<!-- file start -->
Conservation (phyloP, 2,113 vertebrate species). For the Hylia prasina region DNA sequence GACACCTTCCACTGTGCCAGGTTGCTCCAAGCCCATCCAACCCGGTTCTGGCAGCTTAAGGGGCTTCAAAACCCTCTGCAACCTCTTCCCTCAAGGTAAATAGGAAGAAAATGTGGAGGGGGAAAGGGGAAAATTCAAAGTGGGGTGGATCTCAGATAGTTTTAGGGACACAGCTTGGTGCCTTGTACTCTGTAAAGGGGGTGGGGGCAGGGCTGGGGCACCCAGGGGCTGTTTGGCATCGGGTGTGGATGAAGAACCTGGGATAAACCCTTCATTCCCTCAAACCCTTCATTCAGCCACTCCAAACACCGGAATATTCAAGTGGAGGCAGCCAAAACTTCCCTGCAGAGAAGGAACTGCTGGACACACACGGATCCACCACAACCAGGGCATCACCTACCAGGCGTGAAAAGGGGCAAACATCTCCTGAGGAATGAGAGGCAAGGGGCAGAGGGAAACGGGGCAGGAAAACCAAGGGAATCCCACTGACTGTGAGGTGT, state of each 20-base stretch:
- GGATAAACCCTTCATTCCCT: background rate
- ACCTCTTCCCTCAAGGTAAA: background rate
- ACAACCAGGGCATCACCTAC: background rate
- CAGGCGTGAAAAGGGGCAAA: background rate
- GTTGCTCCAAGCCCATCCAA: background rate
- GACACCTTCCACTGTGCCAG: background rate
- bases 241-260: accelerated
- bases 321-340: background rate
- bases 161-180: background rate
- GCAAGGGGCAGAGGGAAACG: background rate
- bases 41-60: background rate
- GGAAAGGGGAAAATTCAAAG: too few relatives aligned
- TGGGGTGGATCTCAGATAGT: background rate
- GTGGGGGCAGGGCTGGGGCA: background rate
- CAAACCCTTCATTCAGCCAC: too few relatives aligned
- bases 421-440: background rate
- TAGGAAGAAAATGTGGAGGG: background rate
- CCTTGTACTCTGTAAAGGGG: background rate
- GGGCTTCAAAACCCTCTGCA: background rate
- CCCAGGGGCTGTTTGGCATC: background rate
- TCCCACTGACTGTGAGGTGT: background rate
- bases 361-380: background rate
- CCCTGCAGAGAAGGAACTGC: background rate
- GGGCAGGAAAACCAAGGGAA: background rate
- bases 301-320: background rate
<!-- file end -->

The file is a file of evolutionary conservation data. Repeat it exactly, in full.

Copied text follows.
Conservation (phyloP, 2,113 vertebrate species). For the Hylia prasina region DNA sequence GACACCTTCCACTGTGCCAGGTTGCTCCAAGCCCATCCAACCCGGTTCTGGCAGCTTAAGGGGCTTCAAAACCCTCTGCAACCTCTTCCCTCAAGGTAAATAGGAAGAAAATGTGGAGGGGGAAAGGGGAAAATTCAAAGTGGGGTGGATCTCAGATAGTTTTAGGGACACAGCTTGGTGCCTTGTACTCTGTAAAGGGGGTGGGGGCAGGGCTGGGGCACCCAGGGGCTGTTTGGCATCGGGTGTGGATGAAGAACCTGGGATAAACCCTTCATTCCCTCAAACCCTTCATTCAGCCACTCCAAACACCGGAATATTCAAGTGGAGGCAGCCAAAACTTCCCTGCAGAGAAGGAACTGCTGGACACACACGGATCCACCACAACCAGGGCATCACCTACCAGGCGTGAAAAGGGGCAAACATCTCCTGAGGAATGAGAGGCAAGGGGCAGAGGGAAACGGGGCAGGAAAACCAAGGGAATCCCACTGACTGTGAGGTGT, state of each 20-base stretch:
- GGATAAACCCTTCATTCCCT: background rate
- ACCTCTTCCCTCAAGGTAAA: background rate
- ACAACCAGGGCATCACCTAC: background rate
- CAGGCGTGAAAAGGGGCAAA: background rate
- GTTGCTCCAAGCCCATCCAA: background rate
- GACACCTTCCACTGTGCCAG: background rate
- bases 241-260: accelerated
- bases 321-340: background rate
- bases 161-180: background rate
- GCAAGGGGCAGAGGGAAACG: background rate
- bases 41-60: background rate
- GGAAAGGGGAAAATTCAAAG: too few relatives aligned
- TGGGGTGGATCTCAGATAGT: background rate
- GTGGGGGCAGGGCTGGGGCA: background rate
- CAAACCCTTCATTCAGCCAC: too few relatives aligned
- bases 421-440: background rate
- TAGGAAGAAAATGTGGAGGG: background rate
- CCTTGTACTCTGTAAAGGGG: background rate
- GGGCTTCAAAACCCTCTGCA: background rate
- CCCAGGGGCTGTTTGGCATC: background rate
- TCCCACTGACTGTGAGGTGT: background rate
- bases 361-380: background rate
- CCCTGCAGAGAAGGAACTGC: background rate
- GGGCAGGAAAACCAAGGGAA: background rate
- bases 301-320: background rate